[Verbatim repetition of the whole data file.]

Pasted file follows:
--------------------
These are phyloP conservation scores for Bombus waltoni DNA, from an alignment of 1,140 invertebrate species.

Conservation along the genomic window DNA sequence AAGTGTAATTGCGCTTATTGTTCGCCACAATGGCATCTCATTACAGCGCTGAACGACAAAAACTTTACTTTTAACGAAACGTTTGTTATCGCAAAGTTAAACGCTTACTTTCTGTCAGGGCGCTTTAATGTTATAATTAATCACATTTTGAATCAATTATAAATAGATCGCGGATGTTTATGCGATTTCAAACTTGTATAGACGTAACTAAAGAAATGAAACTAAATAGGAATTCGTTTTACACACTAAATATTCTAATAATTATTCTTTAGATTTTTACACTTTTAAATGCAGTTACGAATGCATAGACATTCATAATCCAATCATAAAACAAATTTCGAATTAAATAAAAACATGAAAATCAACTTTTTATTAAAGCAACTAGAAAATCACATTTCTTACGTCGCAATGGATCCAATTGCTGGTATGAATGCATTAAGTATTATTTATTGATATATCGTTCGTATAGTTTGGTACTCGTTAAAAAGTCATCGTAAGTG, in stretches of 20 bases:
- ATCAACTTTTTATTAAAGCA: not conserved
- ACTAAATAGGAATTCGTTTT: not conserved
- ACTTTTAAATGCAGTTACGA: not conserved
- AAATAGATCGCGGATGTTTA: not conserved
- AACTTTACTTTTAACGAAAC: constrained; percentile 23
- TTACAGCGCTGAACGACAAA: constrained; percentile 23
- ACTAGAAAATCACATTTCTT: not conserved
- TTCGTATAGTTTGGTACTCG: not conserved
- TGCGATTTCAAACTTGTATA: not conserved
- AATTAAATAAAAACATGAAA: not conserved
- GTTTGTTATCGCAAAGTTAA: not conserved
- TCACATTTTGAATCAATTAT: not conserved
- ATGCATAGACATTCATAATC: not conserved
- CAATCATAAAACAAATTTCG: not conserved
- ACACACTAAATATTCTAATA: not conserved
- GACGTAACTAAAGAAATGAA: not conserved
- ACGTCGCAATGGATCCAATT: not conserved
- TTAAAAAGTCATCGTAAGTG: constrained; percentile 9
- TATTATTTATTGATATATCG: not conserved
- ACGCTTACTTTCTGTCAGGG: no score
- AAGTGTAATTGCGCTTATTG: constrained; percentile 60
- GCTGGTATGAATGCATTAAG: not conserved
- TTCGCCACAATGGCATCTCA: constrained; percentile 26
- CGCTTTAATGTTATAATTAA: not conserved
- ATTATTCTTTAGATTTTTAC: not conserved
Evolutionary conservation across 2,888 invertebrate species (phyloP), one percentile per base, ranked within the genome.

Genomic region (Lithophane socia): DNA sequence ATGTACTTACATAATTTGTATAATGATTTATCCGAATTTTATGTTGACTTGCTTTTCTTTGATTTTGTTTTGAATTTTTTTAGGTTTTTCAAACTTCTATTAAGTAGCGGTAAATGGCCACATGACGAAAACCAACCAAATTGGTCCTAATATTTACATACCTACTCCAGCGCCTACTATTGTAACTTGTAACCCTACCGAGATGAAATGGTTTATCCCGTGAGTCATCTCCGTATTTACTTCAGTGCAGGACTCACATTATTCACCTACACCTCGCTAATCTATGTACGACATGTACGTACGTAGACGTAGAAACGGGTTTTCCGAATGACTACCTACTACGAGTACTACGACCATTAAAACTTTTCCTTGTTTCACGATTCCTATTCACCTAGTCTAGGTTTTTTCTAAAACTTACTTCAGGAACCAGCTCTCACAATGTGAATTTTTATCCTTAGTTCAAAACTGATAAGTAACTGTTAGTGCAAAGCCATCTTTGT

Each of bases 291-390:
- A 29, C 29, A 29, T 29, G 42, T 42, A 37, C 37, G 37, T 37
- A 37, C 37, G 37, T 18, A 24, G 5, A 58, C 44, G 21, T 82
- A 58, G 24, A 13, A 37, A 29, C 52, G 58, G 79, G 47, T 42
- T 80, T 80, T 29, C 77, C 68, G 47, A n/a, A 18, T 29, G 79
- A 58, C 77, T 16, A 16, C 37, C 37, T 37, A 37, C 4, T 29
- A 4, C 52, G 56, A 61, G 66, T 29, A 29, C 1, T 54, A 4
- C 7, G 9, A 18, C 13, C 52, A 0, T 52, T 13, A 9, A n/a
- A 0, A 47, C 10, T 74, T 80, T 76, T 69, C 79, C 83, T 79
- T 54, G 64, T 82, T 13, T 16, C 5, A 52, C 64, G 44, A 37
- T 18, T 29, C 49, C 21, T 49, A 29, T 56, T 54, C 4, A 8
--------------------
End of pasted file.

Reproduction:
These are phyloP conservation scores for Bombus waltoni DNA, from an alignment of 1,140 invertebrate species.

Conservation along the genomic window DNA sequence AAGTGTAATTGCGCTTATTGTTCGCCACAATGGCATCTCATTACAGCGCTGAACGACAAAAACTTTACTTTTAACGAAACGTTTGTTATCGCAAAGTTAAACGCTTACTTTCTGTCAGGGCGCTTTAATGTTATAATTAATCACATTTTGAATCAATTATAAATAGATCGCGGATGTTTATGCGATTTCAAACTTGTATAGACGTAACTAAAGAAATGAAACTAAATAGGAATTCGTTTTACACACTAAATATTCTAATAATTATTCTTTAGATTTTTACACTTTTAAATGCAGTTACGAATGCATAGACATTCATAATCCAATCATAAAACAAATTTCGAATTAAATAAAAACATGAAAATCAACTTTTTATTAAAGCAACTAGAAAATCACATTTCTTACGTCGCAATGGATCCAATTGCTGGTATGAATGCATTAAGTATTATTTATTGATATATCGTTCGTATAGTTTGGTACTCGTTAAAAAGTCATCGTAAGTG, in stretches of 20 bases:
- ATCAACTTTTTATTAAAGCA: not conserved
- ACTAAATAGGAATTCGTTTT: not conserved
- ACTTTTAAATGCAGTTACGA: not conserved
- AAATAGATCGCGGATGTTTA: not conserved
- AACTTTACTTTTAACGAAAC: constrained; percentile 23
- TTACAGCGCTGAACGACAAA: constrained; percentile 23
- ACTAGAAAATCACATTTCTT: not conserved
- TTCGTATAGTTTGGTACTCG: not conserved
- TGCGATTTCAAACTTGTATA: not conserved
- AATTAAATAAAAACATGAAA: not conserved
- GTTTGTTATCGCAAAGTTAA: not conserved
- TCACATTTTGAATCAATTAT: not conserved
- ATGCATAGACATTCATAATC: not conserved
- CAATCATAAAACAAATTTCG: not conserved
- ACACACTAAATATTCTAATA: not conserved
- GACGTAACTAAAGAAATGAA: not conserved
- ACGTCGCAATGGATCCAATT: not conserved
- TTAAAAAGTCATCGTAAGTG: constrained; percentile 9
- TATTATTTATTGATATATCG: not conserved
- ACGCTTACTTTCTGTCAGGG: no score
- AAGTGTAATTGCGCTTATTG: constrained; percentile 60
- GCTGGTATGAATGCATTAAG: not conserved
- TTCGCCACAATGGCATCTCA: constrained; percentile 26
- CGCTTTAATGTTATAATTAA: not conserved
- ATTATTCTTTAGATTTTTAC: not conserved
Evolutionary conservation across 2,888 invertebrate species (phyloP), one percentile per base, ranked within the genome.

Genomic region (Lithophane socia): DNA sequence ATGTACTTACATAATTTGTATAATGATTTATCCGAATTTTATGTTGACTTGCTTTTCTTTGATTTTGTTTTGAATTTTTTTAGGTTTTTCAAACTTCTATTAAGTAGCGGTAAATGGCCACATGACGAAAACCAACCAAATTGGTCCTAATATTTACATACCTACTCCAGCGCCTACTATTGTAACTTGTAACCCTACCGAGATGAAATGGTTTATCCCGTGAGTCATCTCCGTATTTACTTCAGTGCAGGACTCACATTATTCACCTACACCTCGCTAATCTATGTACGACATGTACGTACGTAGACGTAGAAACGGGTTTTCCGAATGACTACCTACTACGAGTACTACGACCATTAAAACTTTTCCTTGTTTCACGATTCCTATTCACCTAGTCTAGGTTTTTTCTAAAACTTACTTCAGGAACCAGCTCTCACAATGTGAATTTTTATCCTTAGTTCAAAACTGATAAGTAACTGTTAGTGCAAAGCCATCTTTGT

Each of bases 291-390:
- A 29, C 29, A 29, T 29, G 42, T 42, A 37, C 37, G 37, T 37
- A 37, C 37, G 37, T 18, A 24, G 5, A 58, C 44, G 21, T 82
- A 58, G 24, A 13, A 37, A 29, C 52, G 58, G 79, G 47, T 42
- T 80, T 80, T 29, C 77, C 68, G 47, A n/a, A 18, T 29, G 79
- A 58, C 77, T 16, A 16, C 37, C 37, T 37, A 37, C 4, T 29
- A 4, C 52, G 56, A 61, G 66, T 29, A 29, C 1, T 54, A 4
- C 7, G 9, A 18, C 13, C 52, A 0, T 52, T 13, A 9, A n/a
- A 0, A 47, C 10, T 74, T 80, T 76, T 69, C 79, C 83, T 79
- T 54, G 64, T 82, T 13, T 16, C 5, A 52, C 64, G 44, A 37
- T 18, T 29, C 49, C 21, T 49, A 29, T 56, T 54, C 4, A 8